A U.S. aircraft carrier group led by the USS Theodore Roosevelt has entered the South China Sea to promote "freedom of the seas", the U.S. military said on Sunday, at a time when tensions between China and Taiwan have raised concern in Washington. U.S. Indo-Pacific Command said in a statement the strike group entered the South China Sea on Saturday, the same day Taiwan reported a large incursion of Chinese bombers and fighter jets into its air defence identification zone in the vicinity of the Pratas Islands.
President Joe Biden will need to renew the relationship with the continent, writes Waihiga Mwaura.
- The Telegraph
- Associated Press
- The Telegraph
- Associated Press
As a student in college and seminary, then as a pastor in Texas, Dwight McKissic has been affiliated with the Southern Baptist Convention for more than 45 years. “It would feel like a divorce,” McKissic said. If he does, he would be following in the footsteps of several other Black pastors who have recently exited in dismay over what they see as racial insensitivity from some leaders of the predominantly white SBC.
- Business Insider
The Bidens were reportedly left waiting outside the White House on Inauguration Day because Trump sent the staff home
The Trumps sent the butlers home "so there would be no-one to help the Bidens when they arrived," a source told The National Journal.
- Associated Press Videos
President Joe Biden's new defense secretary arrived at the Pentagon Friday for his first day on the job, just a short time after being confirmed by the U.S. Senate 93-2. Lloyd J. Austin is the nation's first Black secretary of defense. (Jan. 22)
- The Telegraph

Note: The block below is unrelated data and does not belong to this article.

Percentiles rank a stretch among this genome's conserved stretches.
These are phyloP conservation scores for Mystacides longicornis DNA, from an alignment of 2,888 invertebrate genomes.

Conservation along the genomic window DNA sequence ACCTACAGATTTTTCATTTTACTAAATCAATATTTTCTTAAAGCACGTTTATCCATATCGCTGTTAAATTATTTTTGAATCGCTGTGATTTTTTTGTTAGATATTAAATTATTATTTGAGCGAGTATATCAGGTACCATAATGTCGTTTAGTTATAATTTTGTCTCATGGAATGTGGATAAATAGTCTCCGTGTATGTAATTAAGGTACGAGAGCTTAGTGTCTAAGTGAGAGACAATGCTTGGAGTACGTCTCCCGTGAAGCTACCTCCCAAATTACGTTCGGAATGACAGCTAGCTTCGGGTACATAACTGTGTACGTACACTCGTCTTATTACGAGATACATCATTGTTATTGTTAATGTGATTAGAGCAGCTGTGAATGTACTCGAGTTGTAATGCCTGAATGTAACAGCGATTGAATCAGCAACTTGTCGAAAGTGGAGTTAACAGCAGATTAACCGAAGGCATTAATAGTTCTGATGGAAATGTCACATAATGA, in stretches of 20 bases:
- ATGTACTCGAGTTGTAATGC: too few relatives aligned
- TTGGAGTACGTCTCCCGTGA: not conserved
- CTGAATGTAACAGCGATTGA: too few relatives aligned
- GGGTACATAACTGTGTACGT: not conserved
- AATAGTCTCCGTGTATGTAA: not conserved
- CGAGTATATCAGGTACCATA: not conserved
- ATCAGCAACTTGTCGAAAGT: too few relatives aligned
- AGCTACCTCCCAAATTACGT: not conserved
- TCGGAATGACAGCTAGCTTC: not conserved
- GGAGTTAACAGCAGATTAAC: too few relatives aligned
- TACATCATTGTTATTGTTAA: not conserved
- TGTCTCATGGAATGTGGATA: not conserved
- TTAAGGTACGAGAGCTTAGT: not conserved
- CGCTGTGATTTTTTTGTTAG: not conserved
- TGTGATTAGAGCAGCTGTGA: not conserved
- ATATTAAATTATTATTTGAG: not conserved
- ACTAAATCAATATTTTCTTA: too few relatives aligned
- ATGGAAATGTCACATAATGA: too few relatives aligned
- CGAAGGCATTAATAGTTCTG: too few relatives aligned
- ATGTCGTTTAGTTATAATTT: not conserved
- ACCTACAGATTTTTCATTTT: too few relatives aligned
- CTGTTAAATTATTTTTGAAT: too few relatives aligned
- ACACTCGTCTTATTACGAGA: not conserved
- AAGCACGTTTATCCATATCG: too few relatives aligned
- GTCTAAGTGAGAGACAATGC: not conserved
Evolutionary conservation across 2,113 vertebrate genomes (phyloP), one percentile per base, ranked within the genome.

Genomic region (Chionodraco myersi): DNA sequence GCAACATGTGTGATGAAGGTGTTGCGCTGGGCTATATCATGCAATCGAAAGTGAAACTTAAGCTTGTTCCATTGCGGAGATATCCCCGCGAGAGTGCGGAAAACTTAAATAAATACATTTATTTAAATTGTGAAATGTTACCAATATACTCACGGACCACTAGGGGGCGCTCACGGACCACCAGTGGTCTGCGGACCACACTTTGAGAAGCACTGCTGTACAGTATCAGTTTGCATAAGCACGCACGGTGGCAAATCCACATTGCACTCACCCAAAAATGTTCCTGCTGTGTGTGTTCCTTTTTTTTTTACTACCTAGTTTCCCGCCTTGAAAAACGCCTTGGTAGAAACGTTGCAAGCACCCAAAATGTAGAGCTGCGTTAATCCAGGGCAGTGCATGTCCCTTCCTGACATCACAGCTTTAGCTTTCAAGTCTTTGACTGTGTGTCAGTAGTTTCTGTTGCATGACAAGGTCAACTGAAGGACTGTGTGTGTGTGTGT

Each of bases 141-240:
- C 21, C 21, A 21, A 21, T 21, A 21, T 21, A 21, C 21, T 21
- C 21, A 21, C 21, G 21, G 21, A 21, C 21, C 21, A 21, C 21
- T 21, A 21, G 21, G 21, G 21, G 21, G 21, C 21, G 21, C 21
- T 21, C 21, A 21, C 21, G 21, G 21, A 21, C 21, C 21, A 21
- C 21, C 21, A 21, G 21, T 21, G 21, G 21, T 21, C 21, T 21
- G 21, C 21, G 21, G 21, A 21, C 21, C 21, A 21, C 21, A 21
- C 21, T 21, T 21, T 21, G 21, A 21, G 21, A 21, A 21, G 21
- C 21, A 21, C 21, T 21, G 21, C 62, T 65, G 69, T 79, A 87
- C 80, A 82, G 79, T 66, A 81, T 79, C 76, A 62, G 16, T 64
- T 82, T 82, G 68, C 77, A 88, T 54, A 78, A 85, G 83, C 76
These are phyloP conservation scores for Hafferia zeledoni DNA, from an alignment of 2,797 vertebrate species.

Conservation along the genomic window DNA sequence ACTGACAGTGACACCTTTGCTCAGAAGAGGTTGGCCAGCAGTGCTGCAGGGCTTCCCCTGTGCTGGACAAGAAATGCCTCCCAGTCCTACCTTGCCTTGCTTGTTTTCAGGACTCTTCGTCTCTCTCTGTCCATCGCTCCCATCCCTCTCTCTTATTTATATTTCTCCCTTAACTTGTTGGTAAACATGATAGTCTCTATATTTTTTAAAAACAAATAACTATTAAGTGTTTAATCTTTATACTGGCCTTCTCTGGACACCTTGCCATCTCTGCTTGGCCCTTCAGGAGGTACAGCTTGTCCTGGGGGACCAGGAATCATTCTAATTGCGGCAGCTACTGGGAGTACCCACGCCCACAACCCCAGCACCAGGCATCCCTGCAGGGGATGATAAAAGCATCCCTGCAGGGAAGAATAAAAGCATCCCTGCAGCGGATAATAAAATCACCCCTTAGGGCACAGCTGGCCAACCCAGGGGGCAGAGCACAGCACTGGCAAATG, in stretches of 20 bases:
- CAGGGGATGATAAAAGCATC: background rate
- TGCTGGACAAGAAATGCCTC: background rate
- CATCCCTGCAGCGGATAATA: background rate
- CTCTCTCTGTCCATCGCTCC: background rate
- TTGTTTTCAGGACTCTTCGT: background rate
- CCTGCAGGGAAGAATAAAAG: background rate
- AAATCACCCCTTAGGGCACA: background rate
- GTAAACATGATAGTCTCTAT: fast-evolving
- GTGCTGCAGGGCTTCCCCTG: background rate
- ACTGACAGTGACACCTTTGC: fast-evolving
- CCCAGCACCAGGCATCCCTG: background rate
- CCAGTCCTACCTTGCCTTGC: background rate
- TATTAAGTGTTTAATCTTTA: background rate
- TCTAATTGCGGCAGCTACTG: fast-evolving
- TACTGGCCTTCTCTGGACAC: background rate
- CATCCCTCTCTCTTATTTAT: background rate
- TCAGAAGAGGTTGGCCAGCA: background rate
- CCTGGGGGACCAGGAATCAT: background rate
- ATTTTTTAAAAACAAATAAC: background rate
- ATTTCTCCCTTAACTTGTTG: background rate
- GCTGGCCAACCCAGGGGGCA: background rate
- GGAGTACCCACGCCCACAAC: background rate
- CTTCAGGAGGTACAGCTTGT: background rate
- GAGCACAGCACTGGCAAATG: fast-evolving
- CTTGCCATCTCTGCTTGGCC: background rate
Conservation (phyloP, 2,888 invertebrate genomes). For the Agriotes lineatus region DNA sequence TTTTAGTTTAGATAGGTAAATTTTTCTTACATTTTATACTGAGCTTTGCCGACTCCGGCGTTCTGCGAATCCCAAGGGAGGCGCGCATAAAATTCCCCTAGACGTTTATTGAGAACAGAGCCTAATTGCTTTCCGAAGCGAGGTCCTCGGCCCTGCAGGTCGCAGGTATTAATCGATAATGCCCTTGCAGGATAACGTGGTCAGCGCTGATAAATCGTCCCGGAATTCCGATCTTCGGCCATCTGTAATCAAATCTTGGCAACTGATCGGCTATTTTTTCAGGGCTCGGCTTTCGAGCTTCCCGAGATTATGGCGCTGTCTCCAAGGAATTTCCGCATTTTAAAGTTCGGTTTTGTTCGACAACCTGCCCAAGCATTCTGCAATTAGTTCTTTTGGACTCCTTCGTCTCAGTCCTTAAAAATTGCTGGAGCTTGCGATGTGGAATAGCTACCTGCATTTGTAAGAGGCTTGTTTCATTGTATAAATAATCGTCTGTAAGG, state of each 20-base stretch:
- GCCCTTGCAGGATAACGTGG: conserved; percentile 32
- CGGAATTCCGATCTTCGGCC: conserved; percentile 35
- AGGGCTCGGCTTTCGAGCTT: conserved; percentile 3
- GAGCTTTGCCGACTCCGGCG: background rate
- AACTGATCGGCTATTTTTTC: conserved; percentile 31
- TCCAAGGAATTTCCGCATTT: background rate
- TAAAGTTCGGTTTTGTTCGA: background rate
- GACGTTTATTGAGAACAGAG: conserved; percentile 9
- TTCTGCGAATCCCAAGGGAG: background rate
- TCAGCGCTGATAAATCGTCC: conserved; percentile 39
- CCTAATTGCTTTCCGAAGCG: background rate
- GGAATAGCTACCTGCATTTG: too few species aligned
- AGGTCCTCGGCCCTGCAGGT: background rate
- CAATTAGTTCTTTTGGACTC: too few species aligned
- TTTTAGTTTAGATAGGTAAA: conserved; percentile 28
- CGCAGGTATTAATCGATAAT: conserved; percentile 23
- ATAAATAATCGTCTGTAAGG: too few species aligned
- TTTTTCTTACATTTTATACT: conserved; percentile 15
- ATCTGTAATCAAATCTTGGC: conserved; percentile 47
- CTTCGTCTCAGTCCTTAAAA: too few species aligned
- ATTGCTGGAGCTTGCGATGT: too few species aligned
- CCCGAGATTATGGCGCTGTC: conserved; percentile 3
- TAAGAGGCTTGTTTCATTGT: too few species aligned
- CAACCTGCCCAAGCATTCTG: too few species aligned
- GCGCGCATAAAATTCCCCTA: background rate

Israel has started vaccinating teenagers as it expanded its world-leading Covid-19 vaccination campaign to 16-18 year-olds in an effort to get them back in schools to take their winter exams on schedule. At least one dose has been administered to over 25 per cent of Israel’s 9.25 million population, with just over 10.5 per cent having received a second dose. Working its way down its priority list, the vaccine in Israel is now available to anyone over 40 or, with parental permission, those aged between 16 and 18. The winter matriculation certificate is a large part of university and military admissions. Israel struck a deal with Pfizer at the beginning of January that allowed them to expedite delivery of the vaccine so that all over 16s would be inoculated by the end of March, in return for extensive data on their vaccination campaign to share with the world. Israeli health minister, Yuli Edelstein, told The Andrew Marr Show on Sunday that the data from their vaccination programme suggests a first dose gave just 30 per cent protection from coronavirus. “We are just at the beginning of the (vaccination) campaign, we do see cases of people that after getting the first dose still get sick with the coronavirus,” he said.